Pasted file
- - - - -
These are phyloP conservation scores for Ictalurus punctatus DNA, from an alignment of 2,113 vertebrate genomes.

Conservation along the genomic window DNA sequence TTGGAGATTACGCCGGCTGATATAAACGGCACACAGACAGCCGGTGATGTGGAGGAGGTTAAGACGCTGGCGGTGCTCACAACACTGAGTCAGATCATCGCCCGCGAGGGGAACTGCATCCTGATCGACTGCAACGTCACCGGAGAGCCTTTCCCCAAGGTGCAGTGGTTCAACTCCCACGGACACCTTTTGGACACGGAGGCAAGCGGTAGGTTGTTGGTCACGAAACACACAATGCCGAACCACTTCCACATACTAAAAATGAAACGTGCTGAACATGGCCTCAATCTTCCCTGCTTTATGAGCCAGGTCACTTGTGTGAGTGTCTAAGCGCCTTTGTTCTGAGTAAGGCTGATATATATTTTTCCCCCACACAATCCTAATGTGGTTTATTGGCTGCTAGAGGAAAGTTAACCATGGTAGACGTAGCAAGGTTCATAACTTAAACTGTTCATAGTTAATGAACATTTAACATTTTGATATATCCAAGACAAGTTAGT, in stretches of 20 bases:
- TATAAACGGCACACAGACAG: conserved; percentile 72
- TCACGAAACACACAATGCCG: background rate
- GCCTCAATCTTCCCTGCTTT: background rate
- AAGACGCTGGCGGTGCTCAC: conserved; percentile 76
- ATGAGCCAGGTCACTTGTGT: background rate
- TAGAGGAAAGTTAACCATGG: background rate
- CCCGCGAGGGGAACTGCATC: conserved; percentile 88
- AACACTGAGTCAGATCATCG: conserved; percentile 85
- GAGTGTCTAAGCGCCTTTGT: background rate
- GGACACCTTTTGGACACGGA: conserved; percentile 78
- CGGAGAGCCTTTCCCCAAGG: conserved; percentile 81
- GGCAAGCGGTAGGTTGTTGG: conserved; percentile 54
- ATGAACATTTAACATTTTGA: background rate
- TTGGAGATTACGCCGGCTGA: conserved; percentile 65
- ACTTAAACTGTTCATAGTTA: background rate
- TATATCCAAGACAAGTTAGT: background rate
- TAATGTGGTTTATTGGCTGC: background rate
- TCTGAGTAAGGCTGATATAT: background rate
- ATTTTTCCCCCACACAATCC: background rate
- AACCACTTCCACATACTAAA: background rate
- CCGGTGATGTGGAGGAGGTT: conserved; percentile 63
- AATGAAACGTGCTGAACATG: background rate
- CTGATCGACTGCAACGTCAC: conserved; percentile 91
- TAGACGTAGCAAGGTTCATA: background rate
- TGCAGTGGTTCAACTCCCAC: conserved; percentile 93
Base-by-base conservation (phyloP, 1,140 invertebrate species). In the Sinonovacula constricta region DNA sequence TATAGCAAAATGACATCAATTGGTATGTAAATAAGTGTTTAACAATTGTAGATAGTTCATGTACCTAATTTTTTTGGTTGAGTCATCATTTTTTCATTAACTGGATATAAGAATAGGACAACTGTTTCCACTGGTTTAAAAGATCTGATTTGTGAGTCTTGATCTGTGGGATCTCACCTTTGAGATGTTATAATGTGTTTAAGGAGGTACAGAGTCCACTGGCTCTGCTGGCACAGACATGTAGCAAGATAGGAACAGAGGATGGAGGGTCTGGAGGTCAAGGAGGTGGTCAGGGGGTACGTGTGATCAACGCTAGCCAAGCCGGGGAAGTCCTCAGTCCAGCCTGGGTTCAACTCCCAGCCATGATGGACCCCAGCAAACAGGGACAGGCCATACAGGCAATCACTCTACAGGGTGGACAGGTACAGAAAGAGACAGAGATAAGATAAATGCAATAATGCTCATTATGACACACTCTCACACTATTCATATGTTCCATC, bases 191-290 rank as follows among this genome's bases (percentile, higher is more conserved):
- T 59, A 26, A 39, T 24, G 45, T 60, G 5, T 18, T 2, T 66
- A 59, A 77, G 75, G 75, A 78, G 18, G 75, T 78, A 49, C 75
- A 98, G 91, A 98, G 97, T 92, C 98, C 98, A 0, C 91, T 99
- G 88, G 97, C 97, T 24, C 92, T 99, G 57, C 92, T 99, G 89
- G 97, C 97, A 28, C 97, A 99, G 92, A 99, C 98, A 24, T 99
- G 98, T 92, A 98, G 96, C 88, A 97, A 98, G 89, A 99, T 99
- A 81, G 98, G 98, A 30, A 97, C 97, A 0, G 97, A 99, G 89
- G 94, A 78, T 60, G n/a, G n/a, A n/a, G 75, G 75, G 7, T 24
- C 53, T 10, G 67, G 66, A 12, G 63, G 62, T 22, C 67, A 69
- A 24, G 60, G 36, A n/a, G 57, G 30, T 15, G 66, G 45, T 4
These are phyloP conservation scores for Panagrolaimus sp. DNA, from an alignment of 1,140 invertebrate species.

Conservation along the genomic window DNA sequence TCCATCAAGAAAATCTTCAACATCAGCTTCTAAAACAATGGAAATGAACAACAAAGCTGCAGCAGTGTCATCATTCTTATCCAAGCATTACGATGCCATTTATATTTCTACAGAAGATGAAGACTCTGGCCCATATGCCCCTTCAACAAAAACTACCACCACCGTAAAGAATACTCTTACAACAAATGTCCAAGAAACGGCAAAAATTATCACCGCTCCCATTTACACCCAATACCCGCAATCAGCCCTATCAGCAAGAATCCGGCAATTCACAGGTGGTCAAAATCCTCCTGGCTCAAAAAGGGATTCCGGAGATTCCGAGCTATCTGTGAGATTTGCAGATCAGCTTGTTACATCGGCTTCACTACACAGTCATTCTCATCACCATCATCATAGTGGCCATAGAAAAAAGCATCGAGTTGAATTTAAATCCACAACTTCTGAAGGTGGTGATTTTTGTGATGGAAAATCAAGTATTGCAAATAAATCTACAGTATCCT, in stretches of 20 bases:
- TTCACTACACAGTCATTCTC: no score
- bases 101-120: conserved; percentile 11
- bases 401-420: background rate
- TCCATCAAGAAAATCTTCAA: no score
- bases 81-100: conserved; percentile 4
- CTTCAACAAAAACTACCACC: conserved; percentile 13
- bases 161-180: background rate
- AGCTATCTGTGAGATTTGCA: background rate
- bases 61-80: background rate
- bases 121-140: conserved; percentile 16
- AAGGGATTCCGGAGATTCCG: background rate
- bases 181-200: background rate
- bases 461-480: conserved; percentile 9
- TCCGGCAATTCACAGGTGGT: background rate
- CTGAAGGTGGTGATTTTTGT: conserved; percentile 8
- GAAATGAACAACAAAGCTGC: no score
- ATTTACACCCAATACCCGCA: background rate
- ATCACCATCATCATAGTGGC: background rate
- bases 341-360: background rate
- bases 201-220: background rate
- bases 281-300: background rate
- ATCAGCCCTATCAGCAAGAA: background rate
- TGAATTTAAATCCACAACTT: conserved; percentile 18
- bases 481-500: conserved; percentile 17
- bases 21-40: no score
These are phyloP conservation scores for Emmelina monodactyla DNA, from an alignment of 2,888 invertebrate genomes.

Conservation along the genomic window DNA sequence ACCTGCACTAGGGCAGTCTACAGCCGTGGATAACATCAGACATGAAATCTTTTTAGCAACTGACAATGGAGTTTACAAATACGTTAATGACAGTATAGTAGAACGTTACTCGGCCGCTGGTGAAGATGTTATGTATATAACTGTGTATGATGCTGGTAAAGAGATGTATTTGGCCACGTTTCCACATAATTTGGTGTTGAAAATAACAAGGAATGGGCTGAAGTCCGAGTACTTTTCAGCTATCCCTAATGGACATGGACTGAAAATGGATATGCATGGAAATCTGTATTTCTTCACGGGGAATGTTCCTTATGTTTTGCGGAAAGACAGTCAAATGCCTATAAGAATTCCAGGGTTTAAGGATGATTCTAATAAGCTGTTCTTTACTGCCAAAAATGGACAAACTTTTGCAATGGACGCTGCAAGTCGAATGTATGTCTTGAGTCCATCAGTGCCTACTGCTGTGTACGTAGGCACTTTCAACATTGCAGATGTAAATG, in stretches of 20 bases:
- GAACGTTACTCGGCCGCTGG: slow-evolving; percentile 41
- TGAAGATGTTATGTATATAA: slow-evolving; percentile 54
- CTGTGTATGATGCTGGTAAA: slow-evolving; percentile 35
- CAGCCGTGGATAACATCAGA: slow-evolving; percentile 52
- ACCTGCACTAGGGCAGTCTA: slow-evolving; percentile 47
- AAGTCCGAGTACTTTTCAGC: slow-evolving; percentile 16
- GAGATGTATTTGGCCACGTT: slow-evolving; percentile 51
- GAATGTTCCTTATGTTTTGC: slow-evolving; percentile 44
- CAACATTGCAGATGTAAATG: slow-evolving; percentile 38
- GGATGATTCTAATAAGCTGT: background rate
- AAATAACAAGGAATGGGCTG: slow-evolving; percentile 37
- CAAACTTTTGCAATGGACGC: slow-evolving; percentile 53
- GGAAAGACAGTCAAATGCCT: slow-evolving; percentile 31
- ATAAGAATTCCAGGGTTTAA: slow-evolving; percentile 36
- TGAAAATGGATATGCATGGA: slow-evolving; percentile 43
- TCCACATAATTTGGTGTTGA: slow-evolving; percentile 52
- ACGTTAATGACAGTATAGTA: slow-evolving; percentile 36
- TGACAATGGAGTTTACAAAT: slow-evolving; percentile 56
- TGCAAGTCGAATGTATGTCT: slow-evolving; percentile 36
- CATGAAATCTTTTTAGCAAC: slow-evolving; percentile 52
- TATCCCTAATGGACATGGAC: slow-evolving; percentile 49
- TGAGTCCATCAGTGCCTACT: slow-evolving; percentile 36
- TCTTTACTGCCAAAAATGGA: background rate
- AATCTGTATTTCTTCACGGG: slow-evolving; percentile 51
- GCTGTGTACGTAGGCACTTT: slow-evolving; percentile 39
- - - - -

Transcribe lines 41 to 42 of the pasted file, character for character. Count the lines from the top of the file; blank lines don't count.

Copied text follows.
- TTCACTACACAGTCATTCTC: no score
- bases 101-120: conserved; percentile 11